Cats! What's not to love about them? They are adorable, cute, and easy to care for. Most of the cat breeds you know or have owned are probably small or average-sized if you're a cat lover. These are easy to hold and can snuggle with you whenever they want without being a bother.
But did you know that there are feline giants? These breeds are larger than the average cat and can also be kept as pets. Maybe you already know and are just doing your research before you settle for one. We've done the hard work; we've put together a list of the world's nine largest domestic cat breeds.
We hope this article helps to reduce your work and help you settle for one without further delay. Ready?
Here we go!
The Largest Cat Breeds That You Can Keep as Pets
The American Bobtail
The Bobtail cats come in different varieties, including the Japanese, Kurilian, and the American, even though they are not often considered related. The American bobtail cat is the largest of the different varieties and can weigh between 7 – 11lb for females, and the males reach up to about 12 – 16lb.
The bobtail cat’s tail is small and sometimes non-existent, and this is because of a genetic mutation. The American bobtail has an active and friendly personality and is also an intelligent breed. The cat makes a great family companion; It is good with young children, though it can often require lots of activity to keep it from getting bored.
The British Shorthair
Weighing between 9 – 18lb, the British Shorthair is one of the most independent cat breeds you will find. We can link their independent nature to the fact that they were originally bred for working before being transformed fully into house cats.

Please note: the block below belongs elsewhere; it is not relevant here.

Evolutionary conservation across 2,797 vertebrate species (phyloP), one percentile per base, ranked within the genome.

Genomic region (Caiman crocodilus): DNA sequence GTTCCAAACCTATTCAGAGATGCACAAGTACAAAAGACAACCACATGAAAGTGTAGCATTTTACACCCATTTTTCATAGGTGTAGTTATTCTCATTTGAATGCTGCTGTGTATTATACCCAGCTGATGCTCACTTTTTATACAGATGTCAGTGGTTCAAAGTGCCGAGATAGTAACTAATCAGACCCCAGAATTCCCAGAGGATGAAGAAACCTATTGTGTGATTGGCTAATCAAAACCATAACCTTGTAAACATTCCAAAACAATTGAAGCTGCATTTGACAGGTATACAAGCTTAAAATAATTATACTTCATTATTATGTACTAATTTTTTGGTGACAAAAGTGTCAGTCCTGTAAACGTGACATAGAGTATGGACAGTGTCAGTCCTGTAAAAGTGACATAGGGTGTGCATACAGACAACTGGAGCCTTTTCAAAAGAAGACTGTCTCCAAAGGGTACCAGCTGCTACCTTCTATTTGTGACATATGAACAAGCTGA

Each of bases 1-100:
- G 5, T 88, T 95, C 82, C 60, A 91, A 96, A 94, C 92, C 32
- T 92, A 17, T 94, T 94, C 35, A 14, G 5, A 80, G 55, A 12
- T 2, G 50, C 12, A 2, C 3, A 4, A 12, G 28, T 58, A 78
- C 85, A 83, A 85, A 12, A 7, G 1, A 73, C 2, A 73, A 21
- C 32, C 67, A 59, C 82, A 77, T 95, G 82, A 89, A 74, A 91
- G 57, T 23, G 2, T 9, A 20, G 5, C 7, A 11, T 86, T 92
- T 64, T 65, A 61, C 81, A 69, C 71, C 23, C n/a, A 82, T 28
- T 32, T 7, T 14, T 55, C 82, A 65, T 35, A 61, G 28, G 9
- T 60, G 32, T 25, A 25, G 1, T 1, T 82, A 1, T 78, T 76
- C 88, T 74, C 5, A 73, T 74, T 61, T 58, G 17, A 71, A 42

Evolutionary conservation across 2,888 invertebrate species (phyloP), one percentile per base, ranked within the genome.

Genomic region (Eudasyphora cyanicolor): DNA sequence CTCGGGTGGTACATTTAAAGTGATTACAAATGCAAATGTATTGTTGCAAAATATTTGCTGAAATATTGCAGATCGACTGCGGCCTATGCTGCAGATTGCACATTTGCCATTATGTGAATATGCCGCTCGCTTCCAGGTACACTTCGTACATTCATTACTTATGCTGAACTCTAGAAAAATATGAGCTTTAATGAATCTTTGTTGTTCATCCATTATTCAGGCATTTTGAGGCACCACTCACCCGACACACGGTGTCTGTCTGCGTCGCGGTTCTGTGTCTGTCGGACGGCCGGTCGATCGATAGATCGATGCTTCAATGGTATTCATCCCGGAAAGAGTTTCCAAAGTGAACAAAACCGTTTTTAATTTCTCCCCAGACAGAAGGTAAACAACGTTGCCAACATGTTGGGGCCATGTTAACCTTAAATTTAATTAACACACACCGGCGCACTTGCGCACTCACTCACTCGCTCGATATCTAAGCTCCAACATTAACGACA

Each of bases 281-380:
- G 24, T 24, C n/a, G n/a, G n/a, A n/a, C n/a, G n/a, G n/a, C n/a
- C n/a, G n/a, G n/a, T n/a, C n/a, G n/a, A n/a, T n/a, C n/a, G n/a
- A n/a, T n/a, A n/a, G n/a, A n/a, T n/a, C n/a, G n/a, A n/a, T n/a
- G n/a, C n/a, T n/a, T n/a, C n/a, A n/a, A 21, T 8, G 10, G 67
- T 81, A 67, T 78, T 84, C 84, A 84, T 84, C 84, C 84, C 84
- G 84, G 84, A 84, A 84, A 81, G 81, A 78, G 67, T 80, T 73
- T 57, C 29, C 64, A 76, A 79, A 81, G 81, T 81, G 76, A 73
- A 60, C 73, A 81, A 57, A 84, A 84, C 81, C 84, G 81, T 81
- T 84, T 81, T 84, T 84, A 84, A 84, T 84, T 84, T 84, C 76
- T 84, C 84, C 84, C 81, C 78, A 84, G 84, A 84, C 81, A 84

The short-haired, round-eyed, even-tempered breed was used to check the rodent population in alleys and barns. Today, they make fantastic house pets and are loved for their ability to get along with children.
They are also known as the “British Blue” because of their blue-colored fur (they come in varieties of colors), they can sometimes be clumsy and even timid and with some aversion to being held. But overall, the breed is sure to win your heart.
Named after the location they were discovered in, the Maine Coon is one of the biggest cats on our list; It can weigh up to 25 pounds. The breed is known for its friendly and playful personality; This makes it a great addition to other pets you may already own, like dogs.
The trademark fluffy ruffs around their necks give them the appearance of little lions. The beautiful thick coat of the cat makes it suited for a cool climate. Also, they’re friendly with humans, which is partly why they are constantly high on the list of popular cat breeds around.
They are also highly independent and do well on their own, and this means that you’ll not be pestered for attention when you are doing other tasks.
The Savannah cat is another really large cat breed on our list. When fully grown, weighing up to 30 pounds, the cats are tall and heavy.
The breed that originated from crossing domestic cats and wild Servals is almost unmatched when it comes to athleticism and wit.
Besides its solid build, the Savannah cat remains one of the friendly and loyal cats you’ll find around. While they can be very close to their owners, they do not enjoy sitting on laps, at least not as much as other cats.
The very adventurous and active breed enjoys playing with water when it’s in the mood for play. If you intend to get this cat, be ready to give lots of attention; it thrives on it.
The Norwegian Forest has existed for over a thousand years. The cat's unique lovable, and people-loving personality is why it is a favorite house cat for many. In cold weather, the cat's dense waterproof coat provides a thick undercoat that keeps it protected from the dropping temperature.
While it loves people, it can sometimes be on its own schedule. What we mean is that they may have energy bursts for some hours and then nap away for the rest of the day. On average, the Norwegian cats weigh between 12 – 18 pounds.
The Turkish Van is not only unique in appearance; It is a super brave cat and a good hunter. It enjoys sitting on shelving and post while staring at the world below. If you’re getting this breed, you want to make sure you also get a solid cat tree for it to climb and play on. On average, the breed weighs between 12 to 18 pounds.